This blog post was written by Erin Fitzpatrick. Erin is a Summer Research Intern and is currently studying at George Washington University pursuing a B.S. in Economics and a B.A. in Political Science.
- Initial claims for unemployment insurance filed during the week ending July 4 increased from the previous week’s level to 297,000. This increase of 15,000 claims can be attributed as weekly volatility in the data. The 4-week moving average also increased to 279,500 claims. Initial claims for unemployment insurance are filed by workers starting a period of unemployment. Fewer initial claims mean fewer layoffs and greater job stability. Most analysts consider a level of 300,000 as an indicator of normal economic activity.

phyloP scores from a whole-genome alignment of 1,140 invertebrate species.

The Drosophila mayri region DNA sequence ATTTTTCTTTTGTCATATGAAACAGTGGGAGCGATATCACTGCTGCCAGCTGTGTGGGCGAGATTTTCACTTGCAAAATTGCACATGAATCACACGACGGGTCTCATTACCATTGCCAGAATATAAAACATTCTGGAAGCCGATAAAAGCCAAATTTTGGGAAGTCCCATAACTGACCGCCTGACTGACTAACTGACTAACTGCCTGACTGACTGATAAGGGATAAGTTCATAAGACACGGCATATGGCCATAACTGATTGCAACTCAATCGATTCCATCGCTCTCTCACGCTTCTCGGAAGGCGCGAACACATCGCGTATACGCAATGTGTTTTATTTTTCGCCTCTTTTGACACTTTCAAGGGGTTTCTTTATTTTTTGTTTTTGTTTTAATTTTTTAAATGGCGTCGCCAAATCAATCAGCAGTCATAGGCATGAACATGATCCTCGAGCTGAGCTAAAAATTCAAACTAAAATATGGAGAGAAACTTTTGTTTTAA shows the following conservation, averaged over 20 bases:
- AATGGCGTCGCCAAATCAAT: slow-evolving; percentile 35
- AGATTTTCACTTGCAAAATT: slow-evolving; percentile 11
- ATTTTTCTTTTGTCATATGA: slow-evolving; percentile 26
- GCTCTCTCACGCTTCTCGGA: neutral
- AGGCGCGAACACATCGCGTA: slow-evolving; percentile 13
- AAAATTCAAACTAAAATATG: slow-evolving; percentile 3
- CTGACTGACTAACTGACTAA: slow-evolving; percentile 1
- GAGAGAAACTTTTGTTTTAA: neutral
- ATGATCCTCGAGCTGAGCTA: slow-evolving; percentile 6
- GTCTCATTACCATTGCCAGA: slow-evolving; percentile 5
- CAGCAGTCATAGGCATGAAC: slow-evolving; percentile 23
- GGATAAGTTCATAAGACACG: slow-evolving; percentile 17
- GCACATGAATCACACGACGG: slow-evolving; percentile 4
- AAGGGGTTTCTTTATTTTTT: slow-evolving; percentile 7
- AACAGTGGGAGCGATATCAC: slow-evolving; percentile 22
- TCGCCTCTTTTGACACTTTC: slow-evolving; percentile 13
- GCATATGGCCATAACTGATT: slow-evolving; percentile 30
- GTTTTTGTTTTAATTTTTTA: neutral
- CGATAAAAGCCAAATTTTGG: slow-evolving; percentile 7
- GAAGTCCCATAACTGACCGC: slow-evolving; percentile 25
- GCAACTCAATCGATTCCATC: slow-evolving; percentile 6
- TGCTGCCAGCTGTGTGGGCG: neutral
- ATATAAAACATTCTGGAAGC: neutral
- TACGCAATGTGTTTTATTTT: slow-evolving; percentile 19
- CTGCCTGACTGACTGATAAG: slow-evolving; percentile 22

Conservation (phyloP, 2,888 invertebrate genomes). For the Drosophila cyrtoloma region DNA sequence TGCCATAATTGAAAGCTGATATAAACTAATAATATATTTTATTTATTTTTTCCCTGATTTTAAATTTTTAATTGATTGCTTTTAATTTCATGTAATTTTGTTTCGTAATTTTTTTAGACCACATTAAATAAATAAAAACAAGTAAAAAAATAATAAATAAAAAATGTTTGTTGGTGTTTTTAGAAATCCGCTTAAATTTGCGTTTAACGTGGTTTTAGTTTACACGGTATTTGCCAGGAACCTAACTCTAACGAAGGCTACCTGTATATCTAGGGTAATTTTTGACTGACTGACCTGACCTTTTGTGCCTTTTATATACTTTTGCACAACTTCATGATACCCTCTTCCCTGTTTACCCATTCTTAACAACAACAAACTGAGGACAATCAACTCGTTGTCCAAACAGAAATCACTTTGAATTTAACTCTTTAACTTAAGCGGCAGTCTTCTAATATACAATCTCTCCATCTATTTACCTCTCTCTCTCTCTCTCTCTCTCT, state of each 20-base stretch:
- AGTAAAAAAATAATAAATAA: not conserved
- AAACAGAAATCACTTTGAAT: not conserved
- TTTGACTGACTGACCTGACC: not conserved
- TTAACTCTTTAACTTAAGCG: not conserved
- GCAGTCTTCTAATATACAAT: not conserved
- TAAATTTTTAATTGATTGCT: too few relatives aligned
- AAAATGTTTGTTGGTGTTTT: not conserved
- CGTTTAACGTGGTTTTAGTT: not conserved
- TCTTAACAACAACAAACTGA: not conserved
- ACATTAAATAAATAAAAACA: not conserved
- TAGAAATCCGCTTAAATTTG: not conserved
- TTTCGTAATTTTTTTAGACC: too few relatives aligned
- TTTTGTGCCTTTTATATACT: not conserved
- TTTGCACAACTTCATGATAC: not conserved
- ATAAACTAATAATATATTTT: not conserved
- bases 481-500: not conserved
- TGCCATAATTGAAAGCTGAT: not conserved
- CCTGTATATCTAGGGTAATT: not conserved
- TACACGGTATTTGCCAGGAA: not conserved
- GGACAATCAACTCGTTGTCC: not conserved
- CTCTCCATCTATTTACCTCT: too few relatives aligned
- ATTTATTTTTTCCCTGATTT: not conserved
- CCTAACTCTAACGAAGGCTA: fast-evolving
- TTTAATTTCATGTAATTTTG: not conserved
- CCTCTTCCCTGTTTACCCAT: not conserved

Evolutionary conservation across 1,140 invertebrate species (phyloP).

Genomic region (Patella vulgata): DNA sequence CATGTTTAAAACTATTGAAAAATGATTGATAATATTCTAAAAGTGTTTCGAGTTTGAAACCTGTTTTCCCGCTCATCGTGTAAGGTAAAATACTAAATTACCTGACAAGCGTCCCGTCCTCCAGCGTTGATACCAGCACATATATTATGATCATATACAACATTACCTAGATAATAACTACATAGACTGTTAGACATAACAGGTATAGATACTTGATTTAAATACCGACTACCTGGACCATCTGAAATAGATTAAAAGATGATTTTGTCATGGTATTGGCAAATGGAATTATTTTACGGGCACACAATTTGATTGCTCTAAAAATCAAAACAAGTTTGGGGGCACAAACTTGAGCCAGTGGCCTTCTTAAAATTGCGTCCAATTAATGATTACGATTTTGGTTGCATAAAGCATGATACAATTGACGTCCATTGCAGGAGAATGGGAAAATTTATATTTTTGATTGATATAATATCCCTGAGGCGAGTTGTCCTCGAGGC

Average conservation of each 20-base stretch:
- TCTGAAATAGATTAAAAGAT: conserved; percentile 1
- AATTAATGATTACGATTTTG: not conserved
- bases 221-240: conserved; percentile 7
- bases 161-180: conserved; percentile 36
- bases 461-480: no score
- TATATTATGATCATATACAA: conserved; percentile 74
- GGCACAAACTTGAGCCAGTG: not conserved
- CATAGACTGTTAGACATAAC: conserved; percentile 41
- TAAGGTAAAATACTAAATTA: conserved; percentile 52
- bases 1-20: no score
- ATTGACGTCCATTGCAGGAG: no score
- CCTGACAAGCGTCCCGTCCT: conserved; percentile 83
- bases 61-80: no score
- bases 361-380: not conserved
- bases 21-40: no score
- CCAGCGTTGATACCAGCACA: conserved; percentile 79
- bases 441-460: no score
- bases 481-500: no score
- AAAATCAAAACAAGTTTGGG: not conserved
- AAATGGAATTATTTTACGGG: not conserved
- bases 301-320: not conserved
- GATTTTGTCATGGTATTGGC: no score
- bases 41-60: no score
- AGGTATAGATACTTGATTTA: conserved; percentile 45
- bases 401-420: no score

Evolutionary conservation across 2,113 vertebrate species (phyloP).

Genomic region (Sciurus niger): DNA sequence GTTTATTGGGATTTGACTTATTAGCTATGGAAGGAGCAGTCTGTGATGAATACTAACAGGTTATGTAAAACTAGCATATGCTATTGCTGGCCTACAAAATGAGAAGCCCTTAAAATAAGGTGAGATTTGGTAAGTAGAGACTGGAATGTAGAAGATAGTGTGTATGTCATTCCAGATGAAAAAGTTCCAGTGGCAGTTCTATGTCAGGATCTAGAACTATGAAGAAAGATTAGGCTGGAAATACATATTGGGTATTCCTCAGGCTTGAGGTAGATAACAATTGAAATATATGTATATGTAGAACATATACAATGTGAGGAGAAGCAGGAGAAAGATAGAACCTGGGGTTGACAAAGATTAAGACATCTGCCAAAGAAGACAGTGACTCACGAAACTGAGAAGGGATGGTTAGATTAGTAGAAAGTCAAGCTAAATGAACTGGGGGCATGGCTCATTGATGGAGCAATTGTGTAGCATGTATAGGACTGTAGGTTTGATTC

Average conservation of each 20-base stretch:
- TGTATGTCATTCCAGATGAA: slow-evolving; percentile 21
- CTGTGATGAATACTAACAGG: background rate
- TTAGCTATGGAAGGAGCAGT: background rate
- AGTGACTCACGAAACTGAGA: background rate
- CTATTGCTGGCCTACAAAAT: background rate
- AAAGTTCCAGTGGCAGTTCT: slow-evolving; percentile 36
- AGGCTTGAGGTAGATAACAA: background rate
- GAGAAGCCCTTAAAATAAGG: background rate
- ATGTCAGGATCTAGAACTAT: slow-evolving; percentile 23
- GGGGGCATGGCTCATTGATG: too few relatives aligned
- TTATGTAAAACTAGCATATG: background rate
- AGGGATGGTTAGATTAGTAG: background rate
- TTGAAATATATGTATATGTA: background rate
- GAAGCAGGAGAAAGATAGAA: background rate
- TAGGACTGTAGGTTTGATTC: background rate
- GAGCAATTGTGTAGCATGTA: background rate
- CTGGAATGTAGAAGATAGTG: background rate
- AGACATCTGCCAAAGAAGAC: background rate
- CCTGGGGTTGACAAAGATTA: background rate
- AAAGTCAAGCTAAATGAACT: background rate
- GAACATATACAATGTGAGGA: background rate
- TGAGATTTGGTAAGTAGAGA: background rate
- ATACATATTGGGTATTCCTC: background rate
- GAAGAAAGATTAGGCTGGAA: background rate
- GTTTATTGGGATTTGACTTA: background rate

- Despite initial claims for unemployment insurance increasing over the past couple of weeks, the average number of claims has decreased significantly over time. In 2015, the average number of initial claims filed from January-June was 285,174, a significant decline from the peak level of 616,771 in 2009.
- NAR expects nonfarm payroll employment to increase by about 2.5 million net new jobs in 2015 and 5.3 million in existing home sales.